E The “Cannot Intubate, Cannot Ventilate” Scenario

In rare cases, it is impossible either to ventilate the lungs of a patient by mask or to intubate the trachea. This “cannot intubate, cannot ventilate” (CICV) scenario is an immediately life-threatening situation, and an alternative ventilation procedure must be performed. Established rescue methods are the LMA, Combitube (Tyco Healthcare, Mansfield, MA), transtracheal jet ventilation (TTJV), rigid bronchoscope, and, ultimately, cricothyrotomy.

The development of the LMA was a major advance in the management of difficult intubation and difficult ventilation scenarios. The LMA is suggested as a ventilation device or a conduit for a flexible FOB,19,20 and the Fastrach intubating LMA (ILMA) may also be utilized.10,17,21 The LMA and the Combitube are supraglottic ventilatory devices and are not helpful if the airway obstruction is located at or below the glottic opening.22 Use of the rigid bronchoscope may be required to establish a patent airway because it allows ventilation even past an obstruction at these levels. If immediately available, TTJV is relatively easy to perform and can be life-saving.23 However, it carries significant risks such as subcutaneous emphysema (if the upper airway is not patent or the catheter is not entirely tracheal) and barotrauma (too forced ventilation or proximal airway obstruction)24 The techniques mentioned can provide time until definitive airway management by tracheal intubation (via direct, fiberoptic, or retrograde technique) or by formal tracheostomy can be performed.25,26 Future research will determine the role of the new rigid video laryngoscopes in the rescue of the “cannot intubate, cannot ventilate” scenario.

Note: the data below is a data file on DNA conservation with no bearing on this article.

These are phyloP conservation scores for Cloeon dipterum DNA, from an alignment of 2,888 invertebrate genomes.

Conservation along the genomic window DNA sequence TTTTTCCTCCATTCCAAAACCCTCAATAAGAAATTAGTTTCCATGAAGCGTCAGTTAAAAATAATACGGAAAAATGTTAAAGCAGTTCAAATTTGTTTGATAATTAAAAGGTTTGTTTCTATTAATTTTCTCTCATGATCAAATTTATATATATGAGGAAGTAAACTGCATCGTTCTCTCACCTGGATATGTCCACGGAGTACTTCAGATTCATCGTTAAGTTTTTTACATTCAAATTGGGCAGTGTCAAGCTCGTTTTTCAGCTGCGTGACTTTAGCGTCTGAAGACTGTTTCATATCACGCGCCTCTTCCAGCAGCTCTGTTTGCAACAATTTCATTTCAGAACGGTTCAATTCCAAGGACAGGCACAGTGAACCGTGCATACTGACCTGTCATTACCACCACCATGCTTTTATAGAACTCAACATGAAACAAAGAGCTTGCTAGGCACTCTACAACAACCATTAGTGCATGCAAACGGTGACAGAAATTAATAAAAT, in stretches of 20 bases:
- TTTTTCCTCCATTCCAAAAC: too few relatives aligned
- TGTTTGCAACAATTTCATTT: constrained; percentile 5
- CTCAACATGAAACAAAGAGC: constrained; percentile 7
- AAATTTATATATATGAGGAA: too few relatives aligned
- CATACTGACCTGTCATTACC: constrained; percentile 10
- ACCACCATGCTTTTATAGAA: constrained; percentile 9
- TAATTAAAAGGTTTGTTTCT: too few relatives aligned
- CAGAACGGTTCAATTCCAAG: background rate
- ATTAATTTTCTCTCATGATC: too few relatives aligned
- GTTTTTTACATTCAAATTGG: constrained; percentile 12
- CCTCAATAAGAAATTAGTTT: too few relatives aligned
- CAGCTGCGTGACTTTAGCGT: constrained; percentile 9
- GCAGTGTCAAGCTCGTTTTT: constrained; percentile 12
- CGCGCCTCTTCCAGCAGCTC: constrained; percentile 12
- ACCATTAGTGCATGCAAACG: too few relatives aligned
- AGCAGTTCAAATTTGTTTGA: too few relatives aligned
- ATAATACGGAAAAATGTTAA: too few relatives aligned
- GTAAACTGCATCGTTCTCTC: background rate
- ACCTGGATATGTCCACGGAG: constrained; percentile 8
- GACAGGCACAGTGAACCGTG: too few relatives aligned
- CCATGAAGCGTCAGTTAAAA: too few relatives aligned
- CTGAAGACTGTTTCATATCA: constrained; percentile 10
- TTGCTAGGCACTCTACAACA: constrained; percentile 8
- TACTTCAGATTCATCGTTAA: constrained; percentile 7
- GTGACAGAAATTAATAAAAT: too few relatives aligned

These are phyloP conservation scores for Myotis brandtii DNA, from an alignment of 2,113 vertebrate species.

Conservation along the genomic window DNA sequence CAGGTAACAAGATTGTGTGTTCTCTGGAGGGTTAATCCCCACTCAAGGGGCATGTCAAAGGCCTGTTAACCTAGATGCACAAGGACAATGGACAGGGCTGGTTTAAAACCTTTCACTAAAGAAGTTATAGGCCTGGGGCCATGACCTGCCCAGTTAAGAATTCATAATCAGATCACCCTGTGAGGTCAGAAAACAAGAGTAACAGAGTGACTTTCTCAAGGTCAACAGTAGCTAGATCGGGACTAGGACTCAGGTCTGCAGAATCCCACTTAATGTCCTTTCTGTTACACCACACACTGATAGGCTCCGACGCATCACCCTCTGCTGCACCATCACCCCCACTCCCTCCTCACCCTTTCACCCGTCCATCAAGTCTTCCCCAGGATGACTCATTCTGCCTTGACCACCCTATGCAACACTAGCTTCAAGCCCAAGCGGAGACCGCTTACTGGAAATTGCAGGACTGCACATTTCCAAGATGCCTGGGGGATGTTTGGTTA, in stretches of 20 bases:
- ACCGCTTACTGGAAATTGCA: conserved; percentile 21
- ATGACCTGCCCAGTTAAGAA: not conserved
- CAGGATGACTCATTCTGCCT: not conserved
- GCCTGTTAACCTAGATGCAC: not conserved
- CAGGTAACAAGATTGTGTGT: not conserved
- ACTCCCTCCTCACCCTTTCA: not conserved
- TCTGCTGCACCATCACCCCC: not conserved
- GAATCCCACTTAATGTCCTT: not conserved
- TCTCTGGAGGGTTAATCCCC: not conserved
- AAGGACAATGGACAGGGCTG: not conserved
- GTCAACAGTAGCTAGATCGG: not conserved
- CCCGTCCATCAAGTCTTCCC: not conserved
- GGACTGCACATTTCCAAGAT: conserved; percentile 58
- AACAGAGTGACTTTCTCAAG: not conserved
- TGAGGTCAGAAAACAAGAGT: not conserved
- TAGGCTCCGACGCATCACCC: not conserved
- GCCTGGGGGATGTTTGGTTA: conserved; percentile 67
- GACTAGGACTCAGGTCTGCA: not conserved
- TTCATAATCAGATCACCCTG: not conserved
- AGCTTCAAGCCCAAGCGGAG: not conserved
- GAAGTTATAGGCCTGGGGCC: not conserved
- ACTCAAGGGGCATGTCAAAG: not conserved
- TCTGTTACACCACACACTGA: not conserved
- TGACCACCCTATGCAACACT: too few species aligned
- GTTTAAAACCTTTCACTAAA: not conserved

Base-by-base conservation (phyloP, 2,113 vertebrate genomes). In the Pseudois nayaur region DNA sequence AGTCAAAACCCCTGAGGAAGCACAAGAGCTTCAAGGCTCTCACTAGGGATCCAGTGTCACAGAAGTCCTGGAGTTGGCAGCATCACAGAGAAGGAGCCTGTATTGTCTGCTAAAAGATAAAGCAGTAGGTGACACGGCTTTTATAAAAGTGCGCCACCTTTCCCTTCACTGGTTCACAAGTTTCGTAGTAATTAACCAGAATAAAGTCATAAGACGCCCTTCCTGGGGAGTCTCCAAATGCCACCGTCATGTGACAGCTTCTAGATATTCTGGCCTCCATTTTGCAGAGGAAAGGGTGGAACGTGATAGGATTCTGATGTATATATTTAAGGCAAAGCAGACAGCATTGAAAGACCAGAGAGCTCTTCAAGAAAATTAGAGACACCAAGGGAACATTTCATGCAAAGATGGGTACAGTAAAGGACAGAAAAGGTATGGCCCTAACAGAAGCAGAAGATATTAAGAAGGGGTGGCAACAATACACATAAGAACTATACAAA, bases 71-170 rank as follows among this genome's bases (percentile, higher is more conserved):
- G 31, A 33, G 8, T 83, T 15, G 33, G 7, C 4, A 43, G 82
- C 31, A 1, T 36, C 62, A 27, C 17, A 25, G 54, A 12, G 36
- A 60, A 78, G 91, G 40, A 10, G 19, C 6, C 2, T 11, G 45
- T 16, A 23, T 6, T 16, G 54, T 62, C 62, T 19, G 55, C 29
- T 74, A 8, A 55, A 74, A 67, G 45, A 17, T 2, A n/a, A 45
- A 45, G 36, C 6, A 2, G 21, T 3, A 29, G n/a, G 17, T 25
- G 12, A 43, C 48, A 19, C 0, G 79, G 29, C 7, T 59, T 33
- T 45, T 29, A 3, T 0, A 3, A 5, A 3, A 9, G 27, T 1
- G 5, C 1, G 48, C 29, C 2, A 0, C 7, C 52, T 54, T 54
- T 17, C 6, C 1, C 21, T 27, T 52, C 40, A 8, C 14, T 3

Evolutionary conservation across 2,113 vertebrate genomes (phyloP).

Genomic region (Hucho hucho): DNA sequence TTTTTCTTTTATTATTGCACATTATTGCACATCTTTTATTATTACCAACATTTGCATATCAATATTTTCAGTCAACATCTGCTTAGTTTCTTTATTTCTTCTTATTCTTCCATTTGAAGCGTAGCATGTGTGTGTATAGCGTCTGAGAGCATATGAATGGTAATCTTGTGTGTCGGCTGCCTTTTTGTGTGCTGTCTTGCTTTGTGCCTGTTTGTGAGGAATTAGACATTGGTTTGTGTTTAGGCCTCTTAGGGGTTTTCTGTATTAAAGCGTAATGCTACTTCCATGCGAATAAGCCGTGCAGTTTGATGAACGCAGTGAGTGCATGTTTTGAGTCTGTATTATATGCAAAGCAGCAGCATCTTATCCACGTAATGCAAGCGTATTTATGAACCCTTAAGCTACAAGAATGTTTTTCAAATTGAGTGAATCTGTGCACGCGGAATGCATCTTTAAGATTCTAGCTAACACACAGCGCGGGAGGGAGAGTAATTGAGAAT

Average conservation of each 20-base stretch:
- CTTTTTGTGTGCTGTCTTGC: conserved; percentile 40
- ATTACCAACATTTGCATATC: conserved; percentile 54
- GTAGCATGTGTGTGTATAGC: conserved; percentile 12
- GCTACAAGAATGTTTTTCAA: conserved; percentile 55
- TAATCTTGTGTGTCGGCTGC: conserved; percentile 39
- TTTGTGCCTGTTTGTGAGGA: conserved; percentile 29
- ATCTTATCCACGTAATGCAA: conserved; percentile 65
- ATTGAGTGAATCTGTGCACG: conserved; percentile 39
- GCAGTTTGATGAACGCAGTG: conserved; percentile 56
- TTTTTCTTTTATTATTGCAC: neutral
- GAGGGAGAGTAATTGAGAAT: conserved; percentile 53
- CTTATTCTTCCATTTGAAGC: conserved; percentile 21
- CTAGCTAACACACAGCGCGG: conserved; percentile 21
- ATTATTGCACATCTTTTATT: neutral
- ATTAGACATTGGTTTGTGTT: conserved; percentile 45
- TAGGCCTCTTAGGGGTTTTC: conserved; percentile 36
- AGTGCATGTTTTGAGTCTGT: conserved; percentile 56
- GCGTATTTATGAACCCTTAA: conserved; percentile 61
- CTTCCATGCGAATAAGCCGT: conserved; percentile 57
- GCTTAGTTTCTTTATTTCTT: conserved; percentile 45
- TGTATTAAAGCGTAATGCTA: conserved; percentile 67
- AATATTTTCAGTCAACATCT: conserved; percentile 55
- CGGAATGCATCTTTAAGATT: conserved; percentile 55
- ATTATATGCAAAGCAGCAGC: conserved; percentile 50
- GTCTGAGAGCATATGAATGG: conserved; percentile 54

Ultimately, a cricothyrotomy may be necessary, but fewer than 50% of anesthesiologists feel competent to perform one.27 Nevertheless, when one is faced with a failed airway, preparations for a surgical airway must begin immediately, and once the decision is made, it is essential to use an effective technique (see Chapters 30 and 31). Despite limited familiarity with the procedure, the risks of an invasive rescue technique must be weighed against the risks of hypoxic brain injury or death.28